Peripheral Vascular Bypass
What is peripheral vascular bypass?
Surgical bypass treats your narrowed arteries by creating a detour, or bypass, around a section of the artery that is blocked. Your arteries can become blocked through a process called atherosclerosis, which means hardening of the arteries. As you age, a sticky substance called plaque may build up in the walls of your arteries. Plaque is made up of cholesterol, calcium and fibrous tissue. Your arteries can narrow and stiffen as plaque builds up. Eventually, your blood vessels can no longer supply the oxygen demands of your organs and muscles, and symptoms may develop.
A bypass procedure involves creating a new pathway for blood flow using a graft. A graft can be a portion of one of your veins or a man-made synthetic tube. Your surgeon connects this above and below a blockage to allow blood to pass through it and around the blockage.
Preparation for the procedure:
A history and physical exam are performed. Your physician will want to know when your symptoms occur and how often.
Next tests are ordered which will help locate the blockage and choose the best places to connect the graft. These tests include duplex ultrasound, magnetic resonance angiography (MRA), computerized tomographic angiography (CTA), and/or angiography.
If you have arm or leg artery disease, you physician may order segmental blood pressures or pulse volume recording to determine the narrowing of the arteries in the involved area. If you have had a heart attack in the past, or if you have chest pain, you may need a stress test or, possibly, a heart catheterization.
Your vascular surgeon will give you the necessary instructions you need to follow before the surgery, such as fasting. Usually, you will be asked not to eat or drink anything after midnight the day before your procedure. Your physician will discuss with you the need to reduce or stop any medications that might increase your risk of bleeding.
During the procedure:
You may have either general or regional (epidural or spinal) anesthesia for the procedure.
Your vascular surgeon usually first selects and removes the vein that will serve as the bypass graft for your artery. Sometimes your surgeon may need to use a synthetic fabric artery for the graft.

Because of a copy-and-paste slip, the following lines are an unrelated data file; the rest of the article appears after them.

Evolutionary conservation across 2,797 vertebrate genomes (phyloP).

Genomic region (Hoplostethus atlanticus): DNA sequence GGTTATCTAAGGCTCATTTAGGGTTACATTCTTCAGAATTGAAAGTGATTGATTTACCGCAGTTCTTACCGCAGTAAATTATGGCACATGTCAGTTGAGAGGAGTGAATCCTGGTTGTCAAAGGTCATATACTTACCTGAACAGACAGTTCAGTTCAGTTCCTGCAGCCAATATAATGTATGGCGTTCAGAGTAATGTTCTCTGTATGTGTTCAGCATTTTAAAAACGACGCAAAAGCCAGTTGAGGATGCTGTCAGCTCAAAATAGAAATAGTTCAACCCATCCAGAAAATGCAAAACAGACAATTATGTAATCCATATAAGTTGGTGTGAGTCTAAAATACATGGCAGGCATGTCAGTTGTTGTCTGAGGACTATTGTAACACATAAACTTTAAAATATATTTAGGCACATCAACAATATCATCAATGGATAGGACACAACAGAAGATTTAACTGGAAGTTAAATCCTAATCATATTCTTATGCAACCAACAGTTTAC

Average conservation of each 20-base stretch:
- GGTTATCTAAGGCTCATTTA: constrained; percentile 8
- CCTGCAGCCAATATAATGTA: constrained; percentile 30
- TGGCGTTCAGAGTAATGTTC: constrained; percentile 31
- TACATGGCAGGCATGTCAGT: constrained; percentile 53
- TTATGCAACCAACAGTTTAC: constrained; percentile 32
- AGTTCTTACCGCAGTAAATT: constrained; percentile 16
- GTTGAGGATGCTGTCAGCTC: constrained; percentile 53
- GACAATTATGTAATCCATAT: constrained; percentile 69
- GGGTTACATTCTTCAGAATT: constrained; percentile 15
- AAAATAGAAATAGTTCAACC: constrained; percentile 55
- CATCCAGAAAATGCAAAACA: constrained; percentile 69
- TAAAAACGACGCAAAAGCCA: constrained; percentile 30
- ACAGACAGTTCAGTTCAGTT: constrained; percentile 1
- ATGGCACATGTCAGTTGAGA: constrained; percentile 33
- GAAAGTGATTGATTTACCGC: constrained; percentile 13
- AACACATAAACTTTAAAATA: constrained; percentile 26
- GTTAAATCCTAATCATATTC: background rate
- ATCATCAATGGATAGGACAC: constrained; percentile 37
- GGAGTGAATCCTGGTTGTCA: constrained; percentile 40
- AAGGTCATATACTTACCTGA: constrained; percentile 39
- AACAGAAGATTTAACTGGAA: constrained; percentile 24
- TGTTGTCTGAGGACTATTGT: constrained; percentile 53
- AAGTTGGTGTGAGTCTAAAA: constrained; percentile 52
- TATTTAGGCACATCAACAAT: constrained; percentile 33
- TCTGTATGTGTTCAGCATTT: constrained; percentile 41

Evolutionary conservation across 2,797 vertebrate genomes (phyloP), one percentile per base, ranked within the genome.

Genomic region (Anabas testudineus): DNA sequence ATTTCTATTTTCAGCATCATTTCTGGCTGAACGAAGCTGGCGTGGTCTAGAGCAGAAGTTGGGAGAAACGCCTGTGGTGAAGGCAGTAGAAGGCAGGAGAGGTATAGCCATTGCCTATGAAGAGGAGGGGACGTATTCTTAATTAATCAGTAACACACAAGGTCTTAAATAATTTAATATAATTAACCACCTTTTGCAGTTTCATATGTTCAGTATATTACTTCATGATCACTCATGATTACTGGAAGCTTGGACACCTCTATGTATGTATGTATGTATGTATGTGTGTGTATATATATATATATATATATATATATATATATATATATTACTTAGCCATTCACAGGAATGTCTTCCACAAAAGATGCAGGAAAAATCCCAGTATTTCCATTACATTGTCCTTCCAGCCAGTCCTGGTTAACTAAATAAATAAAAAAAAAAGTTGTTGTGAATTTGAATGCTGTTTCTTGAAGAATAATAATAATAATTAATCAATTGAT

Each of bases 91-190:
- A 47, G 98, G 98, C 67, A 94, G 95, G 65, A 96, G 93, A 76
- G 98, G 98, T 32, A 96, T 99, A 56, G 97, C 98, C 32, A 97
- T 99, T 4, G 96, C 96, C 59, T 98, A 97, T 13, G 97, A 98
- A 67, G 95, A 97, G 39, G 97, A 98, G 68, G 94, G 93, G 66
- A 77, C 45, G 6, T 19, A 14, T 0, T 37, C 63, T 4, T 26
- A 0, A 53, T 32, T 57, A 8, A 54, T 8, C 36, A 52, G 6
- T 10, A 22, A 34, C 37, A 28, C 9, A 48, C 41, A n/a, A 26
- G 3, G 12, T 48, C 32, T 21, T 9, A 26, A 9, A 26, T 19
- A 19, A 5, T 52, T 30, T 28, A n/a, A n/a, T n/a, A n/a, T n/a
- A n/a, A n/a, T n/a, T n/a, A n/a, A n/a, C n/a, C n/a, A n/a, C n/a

Your surgeon makes an incision in your skin over the artery. Once he/she exposes the artery, the pulse in the healthy portion of the artery is evaluated. By checking the pulse, your surgeon can make sure that the artery provides enough blood flow to supply the bypass.
Your surgeon opens the artery below the part that is blocked. This is where he/she will connect one end of the graft. Your surgeon sews the graft into your artery. Next he/she will route the other end of the graft to a site above the blockage. The surgeon then opens the artery and, at this location, stitches the graft onto this end of the artery. The bypass is checked for correct placement and leakage. During the procedure, your vascular surgeon may perform an arteriogram or duplex ultrasound examination to check the bypass for any problems. Your surgeon closes all of the incisions and the surgery is complete.
After the procedure:
You will remain in the hospital for about 3 to 10 days. The staples or stitches in about 7 to 14 days, usually after you leave the hospital. You may need assistance when you first go home.
You should contact your physician immediately, if you develop fevers, a cold painful arm or leg, or if the incisional area becomes extremely red, swells, or begins draining. These may be signs of infection or other problems.
Your surgeon may also recommend that you take an antiplatelet medication, such as aspirin, which can help prevent blood clots.
How to stay healthy:
Surgical bypass does not stop plaque from building up again. You should make changes in your lifestyle to preserve the success of your bypass graft. These changes will help lower your blood pressure and decrease the chances that plaque will affect your graft or other arteries. These changes include:
- A diet low in fat, cholesterol, and calories
- Blood cholesterol levels within normal limits
- An ideal body weight
- Aerobic exercise such as brisk walking, for 20-30 minutes at least 5 times each week
- No smoking